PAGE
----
That whole "civility" thing, just left town and it took common sense, duty to one's country, bipartisanship, and every conceivable flowery adjective with it.
As is the case with any piece of proposed legislation, this plan (path) is going to serve as a bookend for the real debate that is coming. I think even Ryan would probably tell you that it would be a long-shot at best to hope for half of this to find its way into final legislation; but that should not in any way diminish the importance of, or the courage it must take, to present such a plan.
What Ryan and his colleagues have done here is nothing short of courageous. Sure, it is paper and ink at this point; promises and speculation rooted in mathematical calculations and theoretical propositions; but this is the first time in this or several lifetimes that ANY substantial piece of legislation was presented to legitimately take on the task of reforming government spending comprehensively. Sure, others have attempted to broach the subject in piecemeal; but nothing has come anywhere even remotely close to this.
The next few days should be rather exciting times on Capitol Hill. I am eagerly awaiting responses from Ryan's peers in the House and leadership in the Senate. Some will take their time formulating an opinion on the proposal, but others will be compelled by an uncontrollable force to weigh in. I do believe first impressions will be the most telling.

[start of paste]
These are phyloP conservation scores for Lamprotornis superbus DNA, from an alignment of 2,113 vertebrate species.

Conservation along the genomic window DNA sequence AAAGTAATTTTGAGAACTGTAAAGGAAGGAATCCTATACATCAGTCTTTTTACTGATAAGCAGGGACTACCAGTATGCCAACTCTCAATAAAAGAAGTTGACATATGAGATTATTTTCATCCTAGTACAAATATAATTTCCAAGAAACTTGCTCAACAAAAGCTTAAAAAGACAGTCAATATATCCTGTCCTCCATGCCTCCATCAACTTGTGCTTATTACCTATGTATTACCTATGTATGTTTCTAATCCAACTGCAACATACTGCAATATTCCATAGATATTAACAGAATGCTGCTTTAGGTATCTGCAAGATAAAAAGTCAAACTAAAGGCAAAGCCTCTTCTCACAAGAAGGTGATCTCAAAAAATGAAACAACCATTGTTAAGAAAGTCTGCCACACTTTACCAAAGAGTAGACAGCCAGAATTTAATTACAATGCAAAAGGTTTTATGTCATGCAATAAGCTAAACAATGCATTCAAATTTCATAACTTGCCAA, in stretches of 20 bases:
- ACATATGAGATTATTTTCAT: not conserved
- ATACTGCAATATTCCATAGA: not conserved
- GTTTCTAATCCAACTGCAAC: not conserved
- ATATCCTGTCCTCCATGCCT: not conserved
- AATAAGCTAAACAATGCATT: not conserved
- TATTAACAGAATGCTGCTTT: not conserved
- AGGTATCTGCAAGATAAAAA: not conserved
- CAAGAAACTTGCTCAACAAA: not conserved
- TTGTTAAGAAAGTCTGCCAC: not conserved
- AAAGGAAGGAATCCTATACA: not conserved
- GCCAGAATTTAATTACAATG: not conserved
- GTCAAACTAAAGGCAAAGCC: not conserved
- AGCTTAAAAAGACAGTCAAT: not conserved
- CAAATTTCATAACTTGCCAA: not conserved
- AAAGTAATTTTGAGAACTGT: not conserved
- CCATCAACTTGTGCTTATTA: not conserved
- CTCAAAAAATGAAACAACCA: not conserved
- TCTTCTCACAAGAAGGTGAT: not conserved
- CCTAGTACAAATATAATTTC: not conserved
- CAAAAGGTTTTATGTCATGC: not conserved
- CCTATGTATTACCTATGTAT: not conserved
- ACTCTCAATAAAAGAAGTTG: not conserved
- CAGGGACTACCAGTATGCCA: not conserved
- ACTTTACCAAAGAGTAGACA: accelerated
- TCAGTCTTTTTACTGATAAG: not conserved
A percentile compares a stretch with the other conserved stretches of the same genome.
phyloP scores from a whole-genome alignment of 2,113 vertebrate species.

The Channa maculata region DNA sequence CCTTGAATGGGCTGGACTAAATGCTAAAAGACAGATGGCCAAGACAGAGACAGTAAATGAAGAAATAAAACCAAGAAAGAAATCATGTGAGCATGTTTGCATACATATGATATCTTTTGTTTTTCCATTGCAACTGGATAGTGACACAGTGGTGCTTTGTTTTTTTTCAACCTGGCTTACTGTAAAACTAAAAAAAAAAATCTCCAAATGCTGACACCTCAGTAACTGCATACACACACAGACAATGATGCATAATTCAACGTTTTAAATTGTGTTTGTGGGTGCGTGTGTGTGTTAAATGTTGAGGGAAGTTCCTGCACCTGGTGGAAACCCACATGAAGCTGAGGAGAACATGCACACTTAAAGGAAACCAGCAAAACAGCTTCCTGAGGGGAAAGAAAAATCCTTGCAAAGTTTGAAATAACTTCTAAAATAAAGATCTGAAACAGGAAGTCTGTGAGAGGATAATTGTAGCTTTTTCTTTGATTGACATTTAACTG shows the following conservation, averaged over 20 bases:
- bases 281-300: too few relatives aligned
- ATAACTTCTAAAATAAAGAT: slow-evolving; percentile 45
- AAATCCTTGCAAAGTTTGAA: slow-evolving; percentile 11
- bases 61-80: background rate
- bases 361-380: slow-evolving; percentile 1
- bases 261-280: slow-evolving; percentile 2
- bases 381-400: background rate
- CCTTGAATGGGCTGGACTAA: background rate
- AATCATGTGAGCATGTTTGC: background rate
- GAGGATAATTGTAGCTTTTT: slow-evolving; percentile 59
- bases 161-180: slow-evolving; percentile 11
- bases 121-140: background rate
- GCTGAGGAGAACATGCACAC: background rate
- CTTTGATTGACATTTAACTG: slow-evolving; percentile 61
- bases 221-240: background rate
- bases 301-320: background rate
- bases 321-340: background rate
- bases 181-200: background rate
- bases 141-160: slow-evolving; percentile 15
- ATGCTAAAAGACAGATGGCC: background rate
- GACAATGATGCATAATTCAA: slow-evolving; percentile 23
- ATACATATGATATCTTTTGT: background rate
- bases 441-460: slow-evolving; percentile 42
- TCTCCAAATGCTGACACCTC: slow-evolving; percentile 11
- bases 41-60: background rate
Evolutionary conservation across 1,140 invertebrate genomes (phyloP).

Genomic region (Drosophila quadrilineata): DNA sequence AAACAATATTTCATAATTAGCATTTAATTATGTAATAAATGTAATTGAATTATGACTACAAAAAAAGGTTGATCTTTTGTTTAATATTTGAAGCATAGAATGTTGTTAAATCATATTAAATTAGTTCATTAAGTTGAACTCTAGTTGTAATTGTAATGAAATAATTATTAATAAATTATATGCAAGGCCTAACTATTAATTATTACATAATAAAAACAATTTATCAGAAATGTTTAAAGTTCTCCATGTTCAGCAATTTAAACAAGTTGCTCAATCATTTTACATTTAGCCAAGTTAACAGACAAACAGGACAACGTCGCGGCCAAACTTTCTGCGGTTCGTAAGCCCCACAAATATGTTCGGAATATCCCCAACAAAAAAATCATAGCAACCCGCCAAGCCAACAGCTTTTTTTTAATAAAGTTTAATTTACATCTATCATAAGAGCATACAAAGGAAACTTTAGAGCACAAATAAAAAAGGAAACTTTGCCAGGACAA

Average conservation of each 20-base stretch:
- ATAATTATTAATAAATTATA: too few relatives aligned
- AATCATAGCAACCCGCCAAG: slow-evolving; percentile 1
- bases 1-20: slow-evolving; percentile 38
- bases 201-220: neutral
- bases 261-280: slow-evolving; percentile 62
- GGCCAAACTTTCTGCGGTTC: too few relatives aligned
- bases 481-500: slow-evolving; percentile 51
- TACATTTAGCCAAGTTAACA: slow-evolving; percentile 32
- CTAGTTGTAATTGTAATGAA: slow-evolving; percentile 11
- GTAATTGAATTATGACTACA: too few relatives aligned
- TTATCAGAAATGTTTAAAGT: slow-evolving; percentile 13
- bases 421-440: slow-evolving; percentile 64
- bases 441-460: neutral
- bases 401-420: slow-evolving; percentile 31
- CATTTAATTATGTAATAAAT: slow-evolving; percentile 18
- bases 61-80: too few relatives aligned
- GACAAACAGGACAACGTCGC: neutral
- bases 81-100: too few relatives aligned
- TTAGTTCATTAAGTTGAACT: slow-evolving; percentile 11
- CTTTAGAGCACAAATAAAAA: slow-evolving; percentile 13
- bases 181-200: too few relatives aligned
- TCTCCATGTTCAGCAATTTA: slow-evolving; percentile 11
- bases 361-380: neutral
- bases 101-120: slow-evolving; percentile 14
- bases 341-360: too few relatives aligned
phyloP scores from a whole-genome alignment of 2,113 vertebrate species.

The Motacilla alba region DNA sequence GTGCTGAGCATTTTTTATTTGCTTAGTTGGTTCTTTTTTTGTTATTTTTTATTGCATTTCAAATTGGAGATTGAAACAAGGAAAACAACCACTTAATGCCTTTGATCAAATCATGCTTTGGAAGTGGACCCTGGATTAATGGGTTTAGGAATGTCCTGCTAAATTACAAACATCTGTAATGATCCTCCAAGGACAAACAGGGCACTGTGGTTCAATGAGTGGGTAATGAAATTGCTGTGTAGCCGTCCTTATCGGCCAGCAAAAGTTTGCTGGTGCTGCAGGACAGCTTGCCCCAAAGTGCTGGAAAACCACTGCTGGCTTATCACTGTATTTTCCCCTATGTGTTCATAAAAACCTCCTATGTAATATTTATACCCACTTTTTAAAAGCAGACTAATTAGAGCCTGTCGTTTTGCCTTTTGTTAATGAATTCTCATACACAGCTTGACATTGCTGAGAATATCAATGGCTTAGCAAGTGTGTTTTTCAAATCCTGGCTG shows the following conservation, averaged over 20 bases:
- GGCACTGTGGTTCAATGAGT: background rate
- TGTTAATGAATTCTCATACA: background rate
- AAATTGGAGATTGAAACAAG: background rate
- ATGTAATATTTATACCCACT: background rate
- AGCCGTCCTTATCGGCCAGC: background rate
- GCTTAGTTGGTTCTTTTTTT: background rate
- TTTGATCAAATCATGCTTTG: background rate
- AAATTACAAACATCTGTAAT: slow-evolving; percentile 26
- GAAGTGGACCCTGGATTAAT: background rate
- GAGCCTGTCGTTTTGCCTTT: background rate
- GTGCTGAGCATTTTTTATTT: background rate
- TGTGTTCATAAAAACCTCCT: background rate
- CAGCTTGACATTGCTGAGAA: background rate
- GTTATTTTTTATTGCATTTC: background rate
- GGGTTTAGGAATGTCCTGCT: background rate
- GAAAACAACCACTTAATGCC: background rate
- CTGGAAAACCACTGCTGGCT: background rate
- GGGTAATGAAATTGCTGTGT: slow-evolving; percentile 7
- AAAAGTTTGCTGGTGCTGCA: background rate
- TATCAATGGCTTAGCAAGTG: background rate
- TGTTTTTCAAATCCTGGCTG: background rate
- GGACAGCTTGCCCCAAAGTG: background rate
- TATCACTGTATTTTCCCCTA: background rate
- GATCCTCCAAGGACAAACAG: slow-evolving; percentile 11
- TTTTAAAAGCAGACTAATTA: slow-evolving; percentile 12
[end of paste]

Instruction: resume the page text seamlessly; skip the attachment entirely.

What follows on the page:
That said, I would be more than disingenuous if I did not express the concerns I do have with this proposal. First of all, the comprehensiveness that makes it courageous also probably serves as its greatest shortcoming. I have never been a fan of "comprehensive" legislation. They sound great as theoretical constructs when drafted by the right people with the right intentions, but the day-to-day deal-making of Washington typically leaves the end result looking completely foreign to the original blueprint. By my calculation, "comprehensive" is typically a code word for "A bunch of crap neither side wants; that has to be in there; so that both sides can agree that the thing is utterly useless to both sides."